Lovely and talented Dutch actress Sylvia Kristel was born on September 28th 1952 in Utrecht. She was raised in a rather repressive and strict environment by her parents who ran a hotel. After they divorced while she was in her early teens, Sylvia was sent off to boarding school where she spent more and more time alone and isolated in her own thoughts.
She began modeling just before her 18th birthday and entered the Miss TV Europe contest in 1973, and shortly after she landed her first film role in the thriller BECAUSE OF THE CATS. This part led to her getting an audition that would change her life forever.
Sylvia was chosen from many hopefuls to play the title role in director Just Jaeckin’s EMMANUELLE in 1974. The film, based on the memoirs of Emmanuelle Arsan, proved to be an international sensation and became one of the most popular French films of all time. Sylvia was quickly vaulted into the position of one of the most famous and desired women on the planet.
After EMMANUELLE, Sylvia began getting offers all over the world from different filmmakers, and she would spend the next several years working with many of Europe’s top directors.
Key films of this period include the astonishing follow up film to EMMANUELLE, (an erotic tour de force directed by famed photographer Francis Giacobetti), Alain Robbe-Grillet’s PLAYING WITH FIRE, Roger Vadim’s GAME OF SEDUCTION, and Claude Chabrol’s ALICE.
Sylvia’s greatest performance was given for masterful Polish director Walerian Borowczyk in his astonishing LA MARGE. The film should have altered the shape of Sylvia’s career but unfortunately the picture was marketed wrong and proved a failure. It remains however one of the best films of the seventies, and the best role Sylvia was ever given.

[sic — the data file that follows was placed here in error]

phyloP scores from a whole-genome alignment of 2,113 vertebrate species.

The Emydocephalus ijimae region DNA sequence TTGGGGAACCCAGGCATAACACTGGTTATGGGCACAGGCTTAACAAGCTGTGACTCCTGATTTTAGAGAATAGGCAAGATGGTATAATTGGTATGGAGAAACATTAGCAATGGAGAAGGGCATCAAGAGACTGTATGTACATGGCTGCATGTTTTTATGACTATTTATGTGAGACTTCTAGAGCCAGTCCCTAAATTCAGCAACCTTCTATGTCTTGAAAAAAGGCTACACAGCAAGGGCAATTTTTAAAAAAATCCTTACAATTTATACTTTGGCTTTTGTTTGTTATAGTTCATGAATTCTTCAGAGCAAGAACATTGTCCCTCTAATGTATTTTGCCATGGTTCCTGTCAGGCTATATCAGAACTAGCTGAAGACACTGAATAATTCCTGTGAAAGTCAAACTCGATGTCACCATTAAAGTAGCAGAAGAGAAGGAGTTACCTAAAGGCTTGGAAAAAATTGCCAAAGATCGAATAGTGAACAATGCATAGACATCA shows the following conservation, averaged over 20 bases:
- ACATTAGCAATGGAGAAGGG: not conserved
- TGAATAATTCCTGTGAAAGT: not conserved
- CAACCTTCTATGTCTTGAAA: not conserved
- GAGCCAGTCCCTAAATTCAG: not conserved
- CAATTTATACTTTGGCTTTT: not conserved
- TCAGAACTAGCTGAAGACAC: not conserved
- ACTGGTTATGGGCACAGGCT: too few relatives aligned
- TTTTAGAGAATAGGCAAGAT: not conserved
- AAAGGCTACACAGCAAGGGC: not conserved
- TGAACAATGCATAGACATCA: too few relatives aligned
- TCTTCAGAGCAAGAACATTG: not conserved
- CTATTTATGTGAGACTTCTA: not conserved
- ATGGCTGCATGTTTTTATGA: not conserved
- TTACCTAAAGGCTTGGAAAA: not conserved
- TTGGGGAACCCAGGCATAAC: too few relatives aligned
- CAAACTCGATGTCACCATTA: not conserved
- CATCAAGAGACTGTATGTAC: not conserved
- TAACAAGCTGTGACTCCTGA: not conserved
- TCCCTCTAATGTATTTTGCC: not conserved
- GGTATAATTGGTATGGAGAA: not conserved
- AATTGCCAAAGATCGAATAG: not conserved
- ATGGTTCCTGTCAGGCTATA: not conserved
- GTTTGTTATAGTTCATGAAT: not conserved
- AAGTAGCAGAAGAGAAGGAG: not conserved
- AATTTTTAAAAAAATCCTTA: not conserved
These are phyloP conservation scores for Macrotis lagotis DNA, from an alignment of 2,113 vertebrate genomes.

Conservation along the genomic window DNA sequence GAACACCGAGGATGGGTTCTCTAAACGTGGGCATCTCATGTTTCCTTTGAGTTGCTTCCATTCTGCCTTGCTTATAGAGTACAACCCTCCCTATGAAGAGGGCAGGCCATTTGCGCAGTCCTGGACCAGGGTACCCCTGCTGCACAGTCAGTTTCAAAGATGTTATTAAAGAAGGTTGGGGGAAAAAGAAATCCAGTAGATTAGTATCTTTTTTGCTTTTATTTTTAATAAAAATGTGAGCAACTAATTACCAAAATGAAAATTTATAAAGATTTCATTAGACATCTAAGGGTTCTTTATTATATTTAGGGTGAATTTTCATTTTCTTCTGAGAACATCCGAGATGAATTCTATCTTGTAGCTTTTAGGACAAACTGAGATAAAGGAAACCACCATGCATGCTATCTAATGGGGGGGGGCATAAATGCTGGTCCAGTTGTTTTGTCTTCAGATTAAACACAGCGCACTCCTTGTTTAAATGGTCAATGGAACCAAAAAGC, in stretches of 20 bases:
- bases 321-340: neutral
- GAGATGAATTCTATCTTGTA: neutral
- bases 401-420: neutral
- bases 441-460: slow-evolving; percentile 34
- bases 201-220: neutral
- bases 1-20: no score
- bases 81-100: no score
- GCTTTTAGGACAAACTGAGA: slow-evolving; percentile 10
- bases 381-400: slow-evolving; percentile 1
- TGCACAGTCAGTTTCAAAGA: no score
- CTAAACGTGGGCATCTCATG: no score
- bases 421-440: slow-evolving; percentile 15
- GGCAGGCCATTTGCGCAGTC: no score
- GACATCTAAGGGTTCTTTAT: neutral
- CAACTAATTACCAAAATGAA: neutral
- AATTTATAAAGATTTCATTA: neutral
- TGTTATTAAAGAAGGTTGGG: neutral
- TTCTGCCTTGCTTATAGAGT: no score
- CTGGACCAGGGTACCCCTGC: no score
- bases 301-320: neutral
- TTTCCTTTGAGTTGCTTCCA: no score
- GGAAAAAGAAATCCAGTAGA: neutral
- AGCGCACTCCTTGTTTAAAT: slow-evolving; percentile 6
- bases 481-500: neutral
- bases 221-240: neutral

After the disappointing GOODBYE EMMANUELLE, Sylvia decided to try some English language productions. These included THE FIFTH MUSTEKTEER, THE CONCORD…AIRPORT 79 and THE NUDE BOMB.
She had two back to back successes with the American teen comedies, PRIVATE SCHOOL and PRIVATE LESSONS in the early eighties, but it was her re-teaming with Just Jaeckin on a version of LADY CHATTERLEY’S LOVER that would provide Sylvia with arguably her last great role.
Many more films would follow, including Curtis Harrington’s MATA HARI, but Sylvia’s career never blossomed into what it should have become. After surviving some personal demons and cancer, Sylvia retired from the screen in the early part of this decade to focus on her painting.
In 2006 she published NUE, her moving and resonate autobiography. The book was published in an English language version called UNDRESSING EMMANUELLE and it has received much acclaim.
Sylvia Kristel remains one of the biggest, and most undervalued, icons in French film history. She is a talented actress who has never gotten her due and one of the most beautiful women to ever appear on a movie screen.